Jeremiah A. Ho


Our conceptions of law affect how we objectify the law and ultimately how we study it. Despite a century’s worth of theoretical progress in American law—from legal realism to critical legal studies movements and postmodernism—the formalist conception of“law as science,” as promulgated by Christopher Langdell at Harvard Law School in the late-nineteenth century, continues to influence the inductive methodologies used today to impart knowledge in American legal education. This lasting influence of the Langdellian scientific conception of law has persisted even as the present crisis in legal education has engendered other reforms. However, subsequent movements of legal thought have revealed that the law is neither scientific nor “objective” in the way the Langdellian formalists once envisioned. After all, the Langdellian scientific objectivity of law itself reflected the dominant class, gender, power, and race of its nineteenth-century progenitors. Thus, by sustaining the illusion of scientific objectivity, the continued application of Langdellian pedagogy distorts our understandings of law and abridges individual explorations of pluralism, subjectivity, justice, and empowerment. Such prevailing false notions of neutrality in law leads to both disenchantment and hierarchy in legal practice, but worse it also distracts from meanings of law that would otherwise have led to empowerment and critique. In this way, legal scholars have clamored for a post-Langdellian legal conception to enable us to reach more relevant and emboldened meanings in law.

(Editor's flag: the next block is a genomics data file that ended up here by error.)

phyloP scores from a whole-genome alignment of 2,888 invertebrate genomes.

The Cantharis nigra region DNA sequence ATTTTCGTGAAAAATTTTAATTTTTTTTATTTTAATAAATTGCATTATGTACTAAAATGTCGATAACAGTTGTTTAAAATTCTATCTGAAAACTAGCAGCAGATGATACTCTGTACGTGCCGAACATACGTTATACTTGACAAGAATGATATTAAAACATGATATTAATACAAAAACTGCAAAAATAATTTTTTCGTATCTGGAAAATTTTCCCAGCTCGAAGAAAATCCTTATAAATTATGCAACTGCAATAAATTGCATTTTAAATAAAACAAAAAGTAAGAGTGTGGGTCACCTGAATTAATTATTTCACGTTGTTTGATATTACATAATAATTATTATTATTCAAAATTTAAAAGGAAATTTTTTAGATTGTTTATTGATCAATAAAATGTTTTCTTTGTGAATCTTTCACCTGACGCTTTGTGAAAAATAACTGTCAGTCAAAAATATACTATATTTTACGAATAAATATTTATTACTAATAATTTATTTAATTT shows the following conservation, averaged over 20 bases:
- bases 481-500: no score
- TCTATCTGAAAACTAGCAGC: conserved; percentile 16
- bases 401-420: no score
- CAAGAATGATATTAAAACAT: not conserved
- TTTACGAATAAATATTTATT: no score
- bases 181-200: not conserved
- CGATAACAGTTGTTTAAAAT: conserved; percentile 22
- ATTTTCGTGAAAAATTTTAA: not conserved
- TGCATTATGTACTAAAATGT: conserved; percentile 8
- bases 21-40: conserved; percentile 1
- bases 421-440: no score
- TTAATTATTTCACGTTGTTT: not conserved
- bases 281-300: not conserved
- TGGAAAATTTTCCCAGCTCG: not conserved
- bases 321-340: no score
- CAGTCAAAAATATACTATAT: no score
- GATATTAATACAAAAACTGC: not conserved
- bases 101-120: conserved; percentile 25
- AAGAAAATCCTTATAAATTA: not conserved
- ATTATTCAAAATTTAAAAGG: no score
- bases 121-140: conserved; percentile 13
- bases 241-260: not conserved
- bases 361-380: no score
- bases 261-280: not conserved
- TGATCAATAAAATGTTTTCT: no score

Prompted by such calls amidst the post-Recession crisis in the American legal academy, this Article offers such a new conception for theorizing meanings in law by locating law within its instrumentalities. “Law as instrumentality” obtains meaning by accepting law’s fragmentation and then observing, from fragmentation, the characteristics of its agency. The law is not a science; but it does embody human-made qualities of agency. This new instrumentality conception studies law’s deliberate aesthetics as a way to explore law ontologically and critique its goals, its devices, its intentions, its significances, and its teleologies. From this conception, a broader methodology can arise to bring about a more relevant and empowering understanding of law to those who render it to life.